With all that said, there is also a reasonable counterargument that states that the TikTok ban would be a stepping stone on the United States’ part toward the restrictiveness of governments like China’s. Would the ban give China a taste of its own medicine regarding app restriction, or would it be one further step on our own part down the slippery slope of fascism? It’s a tough question to answer because, while there are genuine concerns in what ByteDance does with our data, there are genuine concerns from our own companies as well. Data harvesting is the trade-off for all social media platforms. How many times have we paid glib lip service to our own implicit paranoia about data sharing by joking that “our algorithms are spying on us” or that “my CIA agent isn’t gonna find much interesting on my computer, LOL?” The simple truth of the matter is that we do not know what they — our government — know, either about Chinese intelligence agencies or American ones. It may well be that ByteDance is a foreign spy tool; it may well be that Meta or X are domestic spy tools; it may well be that this whole issue is born from xenophobic paranoia. We don’t know, and until we do, it’s near-impossible to definitively give an informed answer.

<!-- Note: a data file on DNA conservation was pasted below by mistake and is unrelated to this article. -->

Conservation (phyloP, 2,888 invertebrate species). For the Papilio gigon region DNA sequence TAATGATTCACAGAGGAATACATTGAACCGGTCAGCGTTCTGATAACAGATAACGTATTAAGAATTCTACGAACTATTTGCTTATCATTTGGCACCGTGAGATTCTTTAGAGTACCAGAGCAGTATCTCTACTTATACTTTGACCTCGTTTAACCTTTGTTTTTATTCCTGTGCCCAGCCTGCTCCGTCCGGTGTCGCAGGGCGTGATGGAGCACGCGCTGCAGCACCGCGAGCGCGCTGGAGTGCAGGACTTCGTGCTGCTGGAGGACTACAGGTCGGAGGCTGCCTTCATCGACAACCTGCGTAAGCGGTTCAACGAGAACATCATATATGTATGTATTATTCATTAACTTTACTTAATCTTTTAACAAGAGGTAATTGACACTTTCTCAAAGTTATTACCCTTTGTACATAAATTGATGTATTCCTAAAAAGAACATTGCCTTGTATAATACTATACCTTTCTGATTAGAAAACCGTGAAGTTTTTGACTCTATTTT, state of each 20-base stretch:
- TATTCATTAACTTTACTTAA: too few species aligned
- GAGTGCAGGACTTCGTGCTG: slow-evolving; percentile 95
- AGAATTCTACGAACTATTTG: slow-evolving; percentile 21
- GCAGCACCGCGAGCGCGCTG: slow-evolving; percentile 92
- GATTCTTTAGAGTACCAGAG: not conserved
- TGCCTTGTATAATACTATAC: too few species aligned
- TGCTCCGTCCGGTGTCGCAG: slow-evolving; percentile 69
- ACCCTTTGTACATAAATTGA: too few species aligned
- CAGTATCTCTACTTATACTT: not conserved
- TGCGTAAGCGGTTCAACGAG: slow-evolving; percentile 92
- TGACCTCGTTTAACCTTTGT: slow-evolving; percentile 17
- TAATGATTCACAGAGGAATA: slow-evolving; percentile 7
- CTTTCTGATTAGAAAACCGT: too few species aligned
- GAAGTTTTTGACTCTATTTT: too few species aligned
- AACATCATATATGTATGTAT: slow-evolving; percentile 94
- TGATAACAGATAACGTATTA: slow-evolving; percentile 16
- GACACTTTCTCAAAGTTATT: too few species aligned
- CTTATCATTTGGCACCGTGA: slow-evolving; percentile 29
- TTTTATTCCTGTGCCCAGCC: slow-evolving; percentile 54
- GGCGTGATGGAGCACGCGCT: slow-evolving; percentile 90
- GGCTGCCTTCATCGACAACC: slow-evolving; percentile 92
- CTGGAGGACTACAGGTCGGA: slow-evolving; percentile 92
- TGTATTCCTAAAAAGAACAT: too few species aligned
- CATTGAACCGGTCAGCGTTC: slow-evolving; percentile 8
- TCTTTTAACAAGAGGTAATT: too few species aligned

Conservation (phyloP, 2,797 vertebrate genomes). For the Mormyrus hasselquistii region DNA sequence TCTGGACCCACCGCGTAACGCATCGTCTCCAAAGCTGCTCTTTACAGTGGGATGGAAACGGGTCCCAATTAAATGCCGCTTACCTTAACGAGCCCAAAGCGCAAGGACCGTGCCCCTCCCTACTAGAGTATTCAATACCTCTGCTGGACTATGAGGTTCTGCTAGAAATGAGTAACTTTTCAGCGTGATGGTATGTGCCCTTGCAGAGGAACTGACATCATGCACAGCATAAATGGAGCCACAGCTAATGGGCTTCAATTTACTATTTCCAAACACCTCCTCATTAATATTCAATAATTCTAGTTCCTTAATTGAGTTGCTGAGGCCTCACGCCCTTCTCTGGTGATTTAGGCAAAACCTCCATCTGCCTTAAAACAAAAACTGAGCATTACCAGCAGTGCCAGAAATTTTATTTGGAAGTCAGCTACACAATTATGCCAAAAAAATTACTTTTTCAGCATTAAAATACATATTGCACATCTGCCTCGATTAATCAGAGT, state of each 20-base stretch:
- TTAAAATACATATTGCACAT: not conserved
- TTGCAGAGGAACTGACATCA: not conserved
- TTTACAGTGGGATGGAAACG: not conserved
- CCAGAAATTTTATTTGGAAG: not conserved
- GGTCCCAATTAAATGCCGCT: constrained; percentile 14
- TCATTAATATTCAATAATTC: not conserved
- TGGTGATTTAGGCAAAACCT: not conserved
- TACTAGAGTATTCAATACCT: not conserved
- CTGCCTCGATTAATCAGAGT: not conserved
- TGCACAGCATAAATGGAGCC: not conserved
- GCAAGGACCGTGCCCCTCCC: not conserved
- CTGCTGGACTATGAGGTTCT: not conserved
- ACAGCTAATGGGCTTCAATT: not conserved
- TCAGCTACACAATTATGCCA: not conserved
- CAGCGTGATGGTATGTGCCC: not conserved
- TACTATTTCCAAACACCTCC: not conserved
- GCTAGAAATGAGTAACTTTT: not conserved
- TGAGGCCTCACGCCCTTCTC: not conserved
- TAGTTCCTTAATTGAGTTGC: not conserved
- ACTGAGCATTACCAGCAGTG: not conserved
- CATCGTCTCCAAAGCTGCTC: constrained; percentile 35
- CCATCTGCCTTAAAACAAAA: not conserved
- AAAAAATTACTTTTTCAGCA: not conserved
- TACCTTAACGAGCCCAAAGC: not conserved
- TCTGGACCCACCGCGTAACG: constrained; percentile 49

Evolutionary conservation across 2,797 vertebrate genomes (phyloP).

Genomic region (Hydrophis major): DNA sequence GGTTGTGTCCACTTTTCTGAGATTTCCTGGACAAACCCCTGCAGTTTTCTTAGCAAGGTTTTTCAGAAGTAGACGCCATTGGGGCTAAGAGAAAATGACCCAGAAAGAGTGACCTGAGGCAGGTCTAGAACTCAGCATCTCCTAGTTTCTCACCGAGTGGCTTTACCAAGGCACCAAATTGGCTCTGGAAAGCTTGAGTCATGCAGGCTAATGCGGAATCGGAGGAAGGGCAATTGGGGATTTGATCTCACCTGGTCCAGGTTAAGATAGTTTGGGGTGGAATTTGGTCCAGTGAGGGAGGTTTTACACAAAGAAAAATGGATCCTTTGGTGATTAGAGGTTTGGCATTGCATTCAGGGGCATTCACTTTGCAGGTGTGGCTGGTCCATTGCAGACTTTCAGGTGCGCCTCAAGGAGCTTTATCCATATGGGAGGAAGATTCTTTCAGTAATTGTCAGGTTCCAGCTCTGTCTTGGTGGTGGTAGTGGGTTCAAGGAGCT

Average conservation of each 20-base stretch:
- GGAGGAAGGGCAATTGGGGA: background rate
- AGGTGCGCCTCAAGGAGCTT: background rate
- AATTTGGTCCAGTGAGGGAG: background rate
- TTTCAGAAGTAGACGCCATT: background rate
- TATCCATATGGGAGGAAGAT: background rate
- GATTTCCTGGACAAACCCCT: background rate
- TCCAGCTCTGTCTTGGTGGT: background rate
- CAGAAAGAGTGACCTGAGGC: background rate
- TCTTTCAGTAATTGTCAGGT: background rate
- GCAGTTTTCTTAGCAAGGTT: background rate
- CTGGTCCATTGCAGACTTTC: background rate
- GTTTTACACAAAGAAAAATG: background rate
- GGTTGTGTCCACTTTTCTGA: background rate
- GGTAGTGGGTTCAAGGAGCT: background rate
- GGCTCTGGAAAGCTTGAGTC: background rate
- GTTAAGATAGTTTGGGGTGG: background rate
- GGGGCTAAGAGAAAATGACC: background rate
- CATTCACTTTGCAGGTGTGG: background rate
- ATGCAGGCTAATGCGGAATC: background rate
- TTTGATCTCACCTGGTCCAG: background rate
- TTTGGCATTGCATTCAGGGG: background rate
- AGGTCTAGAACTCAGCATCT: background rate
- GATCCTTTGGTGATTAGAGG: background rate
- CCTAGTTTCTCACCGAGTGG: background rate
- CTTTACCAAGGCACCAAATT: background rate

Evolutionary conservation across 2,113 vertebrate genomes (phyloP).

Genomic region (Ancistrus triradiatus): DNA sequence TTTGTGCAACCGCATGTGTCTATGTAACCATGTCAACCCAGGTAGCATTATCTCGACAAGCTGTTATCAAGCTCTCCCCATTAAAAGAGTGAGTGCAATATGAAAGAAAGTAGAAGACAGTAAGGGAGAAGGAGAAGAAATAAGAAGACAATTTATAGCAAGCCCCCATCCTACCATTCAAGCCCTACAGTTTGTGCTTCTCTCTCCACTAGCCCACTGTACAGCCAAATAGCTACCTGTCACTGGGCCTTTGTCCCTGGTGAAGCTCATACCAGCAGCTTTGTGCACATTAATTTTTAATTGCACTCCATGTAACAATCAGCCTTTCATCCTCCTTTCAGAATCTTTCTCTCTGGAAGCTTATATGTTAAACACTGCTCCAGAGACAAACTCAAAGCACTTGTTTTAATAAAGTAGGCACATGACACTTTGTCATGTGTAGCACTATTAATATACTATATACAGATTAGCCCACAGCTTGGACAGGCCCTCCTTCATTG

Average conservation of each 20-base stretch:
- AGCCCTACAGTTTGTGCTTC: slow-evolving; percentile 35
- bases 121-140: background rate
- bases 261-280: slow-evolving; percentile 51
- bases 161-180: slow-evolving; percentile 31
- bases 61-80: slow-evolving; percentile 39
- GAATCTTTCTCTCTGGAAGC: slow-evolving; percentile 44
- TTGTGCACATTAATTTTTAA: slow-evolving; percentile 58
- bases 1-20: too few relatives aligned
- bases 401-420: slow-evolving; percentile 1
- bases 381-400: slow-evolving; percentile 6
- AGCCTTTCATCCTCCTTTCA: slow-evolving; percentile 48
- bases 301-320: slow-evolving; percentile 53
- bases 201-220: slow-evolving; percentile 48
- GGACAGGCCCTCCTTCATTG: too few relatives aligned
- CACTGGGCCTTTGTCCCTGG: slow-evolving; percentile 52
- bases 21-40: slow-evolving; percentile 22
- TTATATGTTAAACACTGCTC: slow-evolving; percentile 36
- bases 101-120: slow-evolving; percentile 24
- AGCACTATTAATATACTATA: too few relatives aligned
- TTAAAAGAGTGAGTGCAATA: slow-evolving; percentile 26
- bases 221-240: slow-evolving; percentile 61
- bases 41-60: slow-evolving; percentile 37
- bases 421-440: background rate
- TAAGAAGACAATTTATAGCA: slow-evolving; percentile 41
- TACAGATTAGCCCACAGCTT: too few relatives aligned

What we do know is that the impact of the TikTok ban (assuming it goes through) will be enormous, and not entirely positive. There are content creators who make their livelihoods through TikTok, either as a side hustle or because they have no other options. And whatever the behind-the-scenes truth of the matter is, TikTok has, at least partially, become an outlet for artistry and free speech in the United States. Dissenters might say that it has also become an outlet for propaganda, and that isn’t untrue, but so has any platform that allows for the dispersal of a wide range of opinions. The absence of TikTok from our app stores will be keenly felt, probably even more than its arrival there in 2016 was felt.

So the question remains: will ByteDance bite (no pun intended) and sell its most profitable platform, or is TikTok’s time in the U.S. nearly up? In this writer’s opinion, the latter is more likely. Let’s face it — more than an artistic outlet or a potential security tool, TikTok is a business, and its parent company will do whatever does the least damage to that business. While a ban in the U.S. would be a blow to that business, it would not be fatal; they get the majority of their income from China. And the other question remains as well: should this happen? Well, this was a long-winded way of saying “I don’t know.” We can’t know, because we have not been given all of the information to properly make that call, so we gravitate toward the uninformed opinion that best suits our worldview, be that xenophobic paranoia or defensiveness of a platform that has brought us joy. Whichever view we embrace is entirely in our hands, but in my view, ambiguity is the most truly informed opinion as the clock winds down. Tick, tock.


Written by: Joaquin Waters — jwat@ucdavis.edu 


Disclaimer: The views and opinions expressed by individual columnists belong to the columnists alone and do not necessarily indicate the views and opinions held by The California Aggie.